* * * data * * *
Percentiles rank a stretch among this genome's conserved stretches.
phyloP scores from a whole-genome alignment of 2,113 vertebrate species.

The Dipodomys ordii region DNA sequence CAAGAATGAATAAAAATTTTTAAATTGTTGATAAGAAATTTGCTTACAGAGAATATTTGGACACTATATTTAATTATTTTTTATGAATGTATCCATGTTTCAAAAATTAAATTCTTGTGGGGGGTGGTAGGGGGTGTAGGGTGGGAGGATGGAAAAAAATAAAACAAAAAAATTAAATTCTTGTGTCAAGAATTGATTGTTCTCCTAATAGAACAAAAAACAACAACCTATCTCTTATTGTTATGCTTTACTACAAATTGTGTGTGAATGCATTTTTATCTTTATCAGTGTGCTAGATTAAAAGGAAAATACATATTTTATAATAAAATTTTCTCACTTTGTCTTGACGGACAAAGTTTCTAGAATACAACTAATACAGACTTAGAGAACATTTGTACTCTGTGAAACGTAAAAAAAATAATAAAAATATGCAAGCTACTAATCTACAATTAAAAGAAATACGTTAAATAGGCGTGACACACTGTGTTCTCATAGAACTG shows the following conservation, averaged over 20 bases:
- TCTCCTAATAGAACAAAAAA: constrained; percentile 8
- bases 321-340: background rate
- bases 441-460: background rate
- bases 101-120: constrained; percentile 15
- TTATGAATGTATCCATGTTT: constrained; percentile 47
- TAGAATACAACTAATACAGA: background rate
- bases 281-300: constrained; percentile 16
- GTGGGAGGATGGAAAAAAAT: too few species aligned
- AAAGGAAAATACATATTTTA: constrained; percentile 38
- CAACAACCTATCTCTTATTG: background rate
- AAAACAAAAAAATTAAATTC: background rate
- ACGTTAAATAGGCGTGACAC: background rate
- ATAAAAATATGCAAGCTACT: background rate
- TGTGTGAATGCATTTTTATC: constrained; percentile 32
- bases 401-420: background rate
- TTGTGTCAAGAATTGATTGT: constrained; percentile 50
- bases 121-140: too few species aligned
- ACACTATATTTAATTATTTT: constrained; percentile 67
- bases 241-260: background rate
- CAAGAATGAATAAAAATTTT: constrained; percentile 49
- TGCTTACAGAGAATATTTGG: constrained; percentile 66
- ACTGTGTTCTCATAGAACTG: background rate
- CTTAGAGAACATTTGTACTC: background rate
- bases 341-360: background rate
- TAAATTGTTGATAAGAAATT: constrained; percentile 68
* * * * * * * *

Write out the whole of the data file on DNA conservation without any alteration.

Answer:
Percentiles rank a stretch among this genome's conserved stretches.
phyloP scores from a whole-genome alignment of 2,113 vertebrate species.

The Dipodomys ordii region DNA sequence CAAGAATGAATAAAAATTTTTAAATTGTTGATAAGAAATTTGCTTACAGAGAATATTTGGACACTATATTTAATTATTTTTTATGAATGTATCCATGTTTCAAAAATTAAATTCTTGTGGGGGGTGGTAGGGGGTGTAGGGTGGGAGGATGGAAAAAAATAAAACAAAAAAATTAAATTCTTGTGTCAAGAATTGATTGTTCTCCTAATAGAACAAAAAACAACAACCTATCTCTTATTGTTATGCTTTACTACAAATTGTGTGTGAATGCATTTTTATCTTTATCAGTGTGCTAGATTAAAAGGAAAATACATATTTTATAATAAAATTTTCTCACTTTGTCTTGACGGACAAAGTTTCTAGAATACAACTAATACAGACTTAGAGAACATTTGTACTCTGTGAAACGTAAAAAAAATAATAAAAATATGCAAGCTACTAATCTACAATTAAAAGAAATACGTTAAATAGGCGTGACACACTGTGTTCTCATAGAACTG shows the following conservation, averaged over 20 bases:
- TCTCCTAATAGAACAAAAAA: constrained; percentile 8
- bases 321-340: background rate
- bases 441-460: background rate
- bases 101-120: constrained; percentile 15
- TTATGAATGTATCCATGTTT: constrained; percentile 47
- TAGAATACAACTAATACAGA: background rate
- bases 281-300: constrained; percentile 16
- GTGGGAGGATGGAAAAAAAT: too few species aligned
- AAAGGAAAATACATATTTTA: constrained; percentile 38
- CAACAACCTATCTCTTATTG: background rate
- AAAACAAAAAAATTAAATTC: background rate
- ACGTTAAATAGGCGTGACAC: background rate
- ATAAAAATATGCAAGCTACT: background rate
- TGTGTGAATGCATTTTTATC: constrained; percentile 32
- bases 401-420: background rate
- TTGTGTCAAGAATTGATTGT: constrained; percentile 50
- bases 121-140: too few species aligned
- ACACTATATTTAATTATTTT: constrained; percentile 67
- bases 241-260: background rate
- CAAGAATGAATAAAAATTTT: constrained; percentile 49
- TGCTTACAGAGAATATTTGG: constrained; percentile 66
- ACTGTGTTCTCATAGAACTG: background rate
- CTTAGAGAACATTTGTACTC: background rate
- bases 341-360: background rate
- TAAATTGTTGATAAGAAATT: constrained; percentile 68